Tuesday, May 28, 2013


I've had a Rumi quote taped first to my kitchen wall and then to my office wall for more years than I can remember: 

"Let the beauty we love be what we do. There are hundreds of ways to kneel and kiss the ground."

For years his words landed with me as a re-minder to have my prayers be my practices. I got the gratitude part, but I knew I was missing something. 

Tonight in a moment of otherwise unremarkable ceiling-gazing, the meaning of the quote slipped into focus. 

"Let the beauty we love be what we do. There are hundreds of ways to kneel and kiss the ground."
It has been easy for me to know what needs to be done - pay bills, fix squeaky wheels, answer emails, vote, feed the cats - but I have been dragging around this idea that there is Something Significant I am supposed to do with my life, to make my life worthwhile and to have my time on the planet amount to Something. Significant.

And I have been counting on some powerful feeling or sign from the Universe to tell me The Thing.

As if. As if there was only one big Something. And I would know what it is. And I have to do it, and when I do it my life will have Turned Out.

I've been trying to do The Right Thing for The Right Reasons in The Right Order and in Good Time.


There is so much love, so much that moves me, so much unruly potential. So much possible. 

I've just been worrying about getting it wrong, missing the window. Like that scene in I Love Lucy when Lucy and Ethel work at the chocolate factory. They set out to wrap individual pieces of chocolate candy in paper as they move down a conveyor belt, but the belt runs fast, their timing is off, they wind up shoving candy hand to mouth rather than let a piece slip by unwrapped - there's candy flying everywhere and it is mayhem.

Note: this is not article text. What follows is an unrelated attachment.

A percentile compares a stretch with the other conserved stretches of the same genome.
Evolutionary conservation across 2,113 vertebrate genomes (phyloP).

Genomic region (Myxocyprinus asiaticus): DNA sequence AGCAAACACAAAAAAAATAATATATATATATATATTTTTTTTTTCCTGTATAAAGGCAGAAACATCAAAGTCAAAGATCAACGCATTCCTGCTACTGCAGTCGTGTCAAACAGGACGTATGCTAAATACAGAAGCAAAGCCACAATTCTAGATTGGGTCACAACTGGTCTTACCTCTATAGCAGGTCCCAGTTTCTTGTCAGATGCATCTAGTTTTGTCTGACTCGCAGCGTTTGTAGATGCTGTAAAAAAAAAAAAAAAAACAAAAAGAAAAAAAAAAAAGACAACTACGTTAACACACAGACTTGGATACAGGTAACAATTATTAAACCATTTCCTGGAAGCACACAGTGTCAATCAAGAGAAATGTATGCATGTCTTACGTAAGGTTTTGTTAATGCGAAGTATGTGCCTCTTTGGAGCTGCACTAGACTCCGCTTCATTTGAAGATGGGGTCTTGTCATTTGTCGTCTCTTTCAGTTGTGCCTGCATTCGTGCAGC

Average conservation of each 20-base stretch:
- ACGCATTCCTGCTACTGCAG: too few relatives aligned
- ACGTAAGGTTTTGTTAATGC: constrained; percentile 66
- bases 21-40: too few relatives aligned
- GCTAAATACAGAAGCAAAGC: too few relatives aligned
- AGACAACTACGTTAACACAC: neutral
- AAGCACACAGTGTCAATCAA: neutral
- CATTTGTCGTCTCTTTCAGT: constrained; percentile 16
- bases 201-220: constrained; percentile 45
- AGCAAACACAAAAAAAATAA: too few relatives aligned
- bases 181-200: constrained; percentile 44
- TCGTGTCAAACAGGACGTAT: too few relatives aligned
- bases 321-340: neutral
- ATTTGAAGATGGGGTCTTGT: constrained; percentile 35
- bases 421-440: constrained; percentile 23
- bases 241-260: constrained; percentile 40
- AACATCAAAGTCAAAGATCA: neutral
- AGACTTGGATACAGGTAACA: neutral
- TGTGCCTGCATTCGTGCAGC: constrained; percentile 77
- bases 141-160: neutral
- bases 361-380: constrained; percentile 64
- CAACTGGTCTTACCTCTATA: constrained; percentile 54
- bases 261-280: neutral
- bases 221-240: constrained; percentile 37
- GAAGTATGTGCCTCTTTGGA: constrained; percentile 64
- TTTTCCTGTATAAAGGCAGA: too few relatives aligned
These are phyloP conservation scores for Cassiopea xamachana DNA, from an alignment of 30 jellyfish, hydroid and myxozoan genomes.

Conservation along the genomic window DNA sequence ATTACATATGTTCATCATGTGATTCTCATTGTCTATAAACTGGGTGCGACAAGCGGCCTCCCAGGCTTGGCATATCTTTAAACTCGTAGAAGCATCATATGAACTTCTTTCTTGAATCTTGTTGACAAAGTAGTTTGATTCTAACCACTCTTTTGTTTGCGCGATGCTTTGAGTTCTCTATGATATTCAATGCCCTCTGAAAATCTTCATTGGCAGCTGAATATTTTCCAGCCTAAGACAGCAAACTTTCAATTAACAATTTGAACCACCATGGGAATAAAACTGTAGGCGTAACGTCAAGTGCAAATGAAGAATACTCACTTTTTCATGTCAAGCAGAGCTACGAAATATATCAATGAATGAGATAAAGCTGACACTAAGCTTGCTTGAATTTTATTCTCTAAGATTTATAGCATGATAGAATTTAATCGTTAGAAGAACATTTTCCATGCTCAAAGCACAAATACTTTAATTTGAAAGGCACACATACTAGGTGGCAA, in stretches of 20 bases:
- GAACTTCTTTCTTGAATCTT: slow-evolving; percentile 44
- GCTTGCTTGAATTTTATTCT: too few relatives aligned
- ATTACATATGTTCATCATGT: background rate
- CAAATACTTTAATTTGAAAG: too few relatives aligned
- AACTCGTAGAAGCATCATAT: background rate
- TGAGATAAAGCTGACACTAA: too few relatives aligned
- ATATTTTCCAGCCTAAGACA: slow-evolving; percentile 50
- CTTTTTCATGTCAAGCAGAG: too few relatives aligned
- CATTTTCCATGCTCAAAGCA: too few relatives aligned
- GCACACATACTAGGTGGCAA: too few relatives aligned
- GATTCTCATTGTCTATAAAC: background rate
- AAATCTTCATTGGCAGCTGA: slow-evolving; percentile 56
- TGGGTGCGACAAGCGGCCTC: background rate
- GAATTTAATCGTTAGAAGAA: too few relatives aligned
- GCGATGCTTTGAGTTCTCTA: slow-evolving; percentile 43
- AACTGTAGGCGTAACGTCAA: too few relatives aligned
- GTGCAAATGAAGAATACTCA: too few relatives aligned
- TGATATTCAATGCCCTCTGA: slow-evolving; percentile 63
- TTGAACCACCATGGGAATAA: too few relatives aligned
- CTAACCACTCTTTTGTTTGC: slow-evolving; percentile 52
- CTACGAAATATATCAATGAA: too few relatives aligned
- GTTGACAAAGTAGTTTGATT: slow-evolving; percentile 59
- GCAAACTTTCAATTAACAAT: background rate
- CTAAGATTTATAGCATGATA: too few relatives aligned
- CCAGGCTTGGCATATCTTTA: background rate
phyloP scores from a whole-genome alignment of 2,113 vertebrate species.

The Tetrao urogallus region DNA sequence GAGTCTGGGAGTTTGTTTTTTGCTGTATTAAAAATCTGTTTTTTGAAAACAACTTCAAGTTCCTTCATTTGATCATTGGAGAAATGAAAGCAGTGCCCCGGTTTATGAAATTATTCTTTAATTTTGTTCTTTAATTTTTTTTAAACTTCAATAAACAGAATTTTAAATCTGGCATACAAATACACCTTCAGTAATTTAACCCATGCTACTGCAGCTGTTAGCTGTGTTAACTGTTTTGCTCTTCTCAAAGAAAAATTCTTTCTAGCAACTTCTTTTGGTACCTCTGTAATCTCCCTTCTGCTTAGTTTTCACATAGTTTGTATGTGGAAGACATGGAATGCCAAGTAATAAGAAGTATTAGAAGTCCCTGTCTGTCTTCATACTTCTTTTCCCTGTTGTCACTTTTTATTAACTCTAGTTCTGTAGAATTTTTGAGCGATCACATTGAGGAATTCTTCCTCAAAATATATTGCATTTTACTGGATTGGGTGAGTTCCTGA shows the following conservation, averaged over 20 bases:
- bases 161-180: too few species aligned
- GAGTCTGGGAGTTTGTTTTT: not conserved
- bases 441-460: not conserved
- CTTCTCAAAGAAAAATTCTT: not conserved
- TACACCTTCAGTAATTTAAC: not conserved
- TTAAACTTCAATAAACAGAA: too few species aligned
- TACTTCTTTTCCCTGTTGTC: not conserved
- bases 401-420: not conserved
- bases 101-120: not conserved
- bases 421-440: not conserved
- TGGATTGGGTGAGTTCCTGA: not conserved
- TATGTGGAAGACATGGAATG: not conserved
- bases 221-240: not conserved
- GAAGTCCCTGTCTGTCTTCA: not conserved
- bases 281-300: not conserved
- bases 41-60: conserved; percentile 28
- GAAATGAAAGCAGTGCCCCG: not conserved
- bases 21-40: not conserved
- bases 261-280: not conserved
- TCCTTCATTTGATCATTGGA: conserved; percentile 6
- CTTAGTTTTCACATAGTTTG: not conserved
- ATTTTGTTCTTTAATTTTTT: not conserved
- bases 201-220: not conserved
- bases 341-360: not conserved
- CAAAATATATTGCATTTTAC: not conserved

Lucy says to Ethel, "I think we're fighting a losing game!"

Ethel can't say anything, because her mouth is full of chocolate. You couldn't hear her anyway, because the audience is laughing loudly at the spectacle of these women being overwhelmed by having so much chocolate in such a short span of time.

Sometimes life is like a box of chocolates, and those chocolates are flying past you faster than you can neatly wrap them for public consumption.

I want to work my best, side by side with people I am proud to call "friend," shove chocolates in my mouth, laugh with the glee of freedom, and marvel that there are so many opportunities that some slip by untouched. 

I am going to pursue what calls to me and watch the results shake out in their own good time, worry less about doing in the right order, the right time frame, or whether I get to do it all - because there are hundreds of ways to kneel and kiss the ground.